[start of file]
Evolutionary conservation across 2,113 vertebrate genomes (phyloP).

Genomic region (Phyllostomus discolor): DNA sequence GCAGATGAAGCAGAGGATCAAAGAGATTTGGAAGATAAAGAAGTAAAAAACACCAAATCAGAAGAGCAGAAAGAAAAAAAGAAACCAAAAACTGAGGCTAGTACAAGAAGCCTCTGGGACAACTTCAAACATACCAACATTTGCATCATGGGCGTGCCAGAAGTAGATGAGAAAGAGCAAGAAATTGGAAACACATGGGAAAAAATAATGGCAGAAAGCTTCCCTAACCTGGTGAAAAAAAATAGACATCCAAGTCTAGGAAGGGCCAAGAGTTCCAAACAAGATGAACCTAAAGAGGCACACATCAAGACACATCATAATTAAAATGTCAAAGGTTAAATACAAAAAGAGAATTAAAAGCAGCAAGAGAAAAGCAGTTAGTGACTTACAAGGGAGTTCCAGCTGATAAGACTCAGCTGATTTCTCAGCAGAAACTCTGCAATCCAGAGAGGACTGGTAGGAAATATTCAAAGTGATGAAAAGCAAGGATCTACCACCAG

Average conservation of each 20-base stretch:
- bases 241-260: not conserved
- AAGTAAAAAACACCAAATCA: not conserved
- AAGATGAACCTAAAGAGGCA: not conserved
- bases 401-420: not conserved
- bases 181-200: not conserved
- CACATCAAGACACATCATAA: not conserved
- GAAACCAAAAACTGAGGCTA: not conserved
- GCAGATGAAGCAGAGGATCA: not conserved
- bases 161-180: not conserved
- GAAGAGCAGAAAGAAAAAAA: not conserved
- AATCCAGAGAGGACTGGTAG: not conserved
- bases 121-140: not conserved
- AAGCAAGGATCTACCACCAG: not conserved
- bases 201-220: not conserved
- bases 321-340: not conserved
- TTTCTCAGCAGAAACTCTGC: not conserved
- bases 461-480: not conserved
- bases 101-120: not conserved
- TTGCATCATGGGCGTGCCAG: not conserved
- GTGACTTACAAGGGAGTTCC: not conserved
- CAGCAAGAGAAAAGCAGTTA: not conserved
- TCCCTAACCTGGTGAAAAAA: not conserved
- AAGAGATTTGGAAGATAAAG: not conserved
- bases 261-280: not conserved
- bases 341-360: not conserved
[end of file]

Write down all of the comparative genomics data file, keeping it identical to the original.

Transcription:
Evolutionary conservation across 2,113 vertebrate genomes (phyloP).

Genomic region (Phyllostomus discolor): DNA sequence GCAGATGAAGCAGAGGATCAAAGAGATTTGGAAGATAAAGAAGTAAAAAACACCAAATCAGAAGAGCAGAAAGAAAAAAAGAAACCAAAAACTGAGGCTAGTACAAGAAGCCTCTGGGACAACTTCAAACATACCAACATTTGCATCATGGGCGTGCCAGAAGTAGATGAGAAAGAGCAAGAAATTGGAAACACATGGGAAAAAATAATGGCAGAAAGCTTCCCTAACCTGGTGAAAAAAAATAGACATCCAAGTCTAGGAAGGGCCAAGAGTTCCAAACAAGATGAACCTAAAGAGGCACACATCAAGACACATCATAATTAAAATGTCAAAGGTTAAATACAAAAAGAGAATTAAAAGCAGCAAGAGAAAAGCAGTTAGTGACTTACAAGGGAGTTCCAGCTGATAAGACTCAGCTGATTTCTCAGCAGAAACTCTGCAATCCAGAGAGGACTGGTAGGAAATATTCAAAGTGATGAAAAGCAAGGATCTACCACCAG

Average conservation of each 20-base stretch:
- bases 241-260: not conserved
- AAGTAAAAAACACCAAATCA: not conserved
- AAGATGAACCTAAAGAGGCA: not conserved
- bases 401-420: not conserved
- bases 181-200: not conserved
- CACATCAAGACACATCATAA: not conserved
- GAAACCAAAAACTGAGGCTA: not conserved
- GCAGATGAAGCAGAGGATCA: not conserved
- bases 161-180: not conserved
- GAAGAGCAGAAAGAAAAAAA: not conserved
- AATCCAGAGAGGACTGGTAG: not conserved
- bases 121-140: not conserved
- AAGCAAGGATCTACCACCAG: not conserved
- bases 201-220: not conserved
- bases 321-340: not conserved
- TTTCTCAGCAGAAACTCTGC: not conserved
- bases 461-480: not conserved
- bases 101-120: not conserved
- TTGCATCATGGGCGTGCCAG: not conserved
- GTGACTTACAAGGGAGTTCC: not conserved
- CAGCAAGAGAAAAGCAGTTA: not conserved
- TCCCTAACCTGGTGAAAAAA: not conserved
- AAGAGATTTGGAAGATAAAG: not conserved
- bases 261-280: not conserved
- bases 341-360: not conserved